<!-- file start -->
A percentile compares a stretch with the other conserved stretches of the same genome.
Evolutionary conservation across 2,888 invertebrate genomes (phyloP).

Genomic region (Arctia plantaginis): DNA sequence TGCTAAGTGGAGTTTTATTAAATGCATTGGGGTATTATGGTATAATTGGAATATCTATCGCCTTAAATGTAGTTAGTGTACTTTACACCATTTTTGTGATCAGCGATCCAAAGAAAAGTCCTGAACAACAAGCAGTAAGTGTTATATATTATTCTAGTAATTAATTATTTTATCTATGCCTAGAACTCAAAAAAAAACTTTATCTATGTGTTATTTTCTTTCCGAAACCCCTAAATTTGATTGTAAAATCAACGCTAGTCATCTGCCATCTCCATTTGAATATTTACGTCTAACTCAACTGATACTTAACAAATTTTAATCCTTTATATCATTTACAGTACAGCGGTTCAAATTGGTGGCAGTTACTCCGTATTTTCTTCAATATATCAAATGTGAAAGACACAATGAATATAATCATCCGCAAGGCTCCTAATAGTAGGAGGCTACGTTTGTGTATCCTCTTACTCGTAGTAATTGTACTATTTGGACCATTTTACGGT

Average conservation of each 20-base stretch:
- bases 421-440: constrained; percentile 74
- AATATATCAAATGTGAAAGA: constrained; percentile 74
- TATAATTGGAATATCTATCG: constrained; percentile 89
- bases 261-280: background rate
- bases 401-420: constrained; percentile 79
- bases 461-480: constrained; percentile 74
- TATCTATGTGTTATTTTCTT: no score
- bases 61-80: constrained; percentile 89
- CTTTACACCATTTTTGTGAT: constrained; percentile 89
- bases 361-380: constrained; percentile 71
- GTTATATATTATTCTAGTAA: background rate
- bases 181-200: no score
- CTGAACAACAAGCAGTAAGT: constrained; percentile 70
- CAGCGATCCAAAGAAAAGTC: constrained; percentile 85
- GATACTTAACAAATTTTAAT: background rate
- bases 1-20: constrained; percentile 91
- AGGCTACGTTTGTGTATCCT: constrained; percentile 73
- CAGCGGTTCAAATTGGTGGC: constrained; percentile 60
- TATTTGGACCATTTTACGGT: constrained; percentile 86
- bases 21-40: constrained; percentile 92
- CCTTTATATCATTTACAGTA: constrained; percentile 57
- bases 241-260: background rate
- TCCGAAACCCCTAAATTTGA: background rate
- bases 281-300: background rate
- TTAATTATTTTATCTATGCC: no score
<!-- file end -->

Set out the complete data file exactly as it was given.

A percentile compares a stretch with the other conserved stretches of the same genome.
Evolutionary conservation across 2,888 invertebrate genomes (phyloP).

Genomic region (Arctia plantaginis): DNA sequence TGCTAAGTGGAGTTTTATTAAATGCATTGGGGTATTATGGTATAATTGGAATATCTATCGCCTTAAATGTAGTTAGTGTACTTTACACCATTTTTGTGATCAGCGATCCAAAGAAAAGTCCTGAACAACAAGCAGTAAGTGTTATATATTATTCTAGTAATTAATTATTTTATCTATGCCTAGAACTCAAAAAAAAACTTTATCTATGTGTTATTTTCTTTCCGAAACCCCTAAATTTGATTGTAAAATCAACGCTAGTCATCTGCCATCTCCATTTGAATATTTACGTCTAACTCAACTGATACTTAACAAATTTTAATCCTTTATATCATTTACAGTACAGCGGTTCAAATTGGTGGCAGTTACTCCGTATTTTCTTCAATATATCAAATGTGAAAGACACAATGAATATAATCATCCGCAAGGCTCCTAATAGTAGGAGGCTACGTTTGTGTATCCTCTTACTCGTAGTAATTGTACTATTTGGACCATTTTACGGT

Average conservation of each 20-base stretch:
- bases 421-440: constrained; percentile 74
- AATATATCAAATGTGAAAGA: constrained; percentile 74
- TATAATTGGAATATCTATCG: constrained; percentile 89
- bases 261-280: background rate
- bases 401-420: constrained; percentile 79
- bases 461-480: constrained; percentile 74
- TATCTATGTGTTATTTTCTT: no score
- bases 61-80: constrained; percentile 89
- CTTTACACCATTTTTGTGAT: constrained; percentile 89
- bases 361-380: constrained; percentile 71
- GTTATATATTATTCTAGTAA: background rate
- bases 181-200: no score
- CTGAACAACAAGCAGTAAGT: constrained; percentile 70
- CAGCGATCCAAAGAAAAGTC: constrained; percentile 85
- GATACTTAACAAATTTTAAT: background rate
- bases 1-20: constrained; percentile 91
- AGGCTACGTTTGTGTATCCT: constrained; percentile 73
- CAGCGGTTCAAATTGGTGGC: constrained; percentile 60
- TATTTGGACCATTTTACGGT: constrained; percentile 86
- bases 21-40: constrained; percentile 92
- CCTTTATATCATTTACAGTA: constrained; percentile 57
- bases 241-260: background rate
- TCCGAAACCCCTAAATTTGA: background rate
- bases 281-300: background rate
- TTAATTATTTTATCTATGCC: no score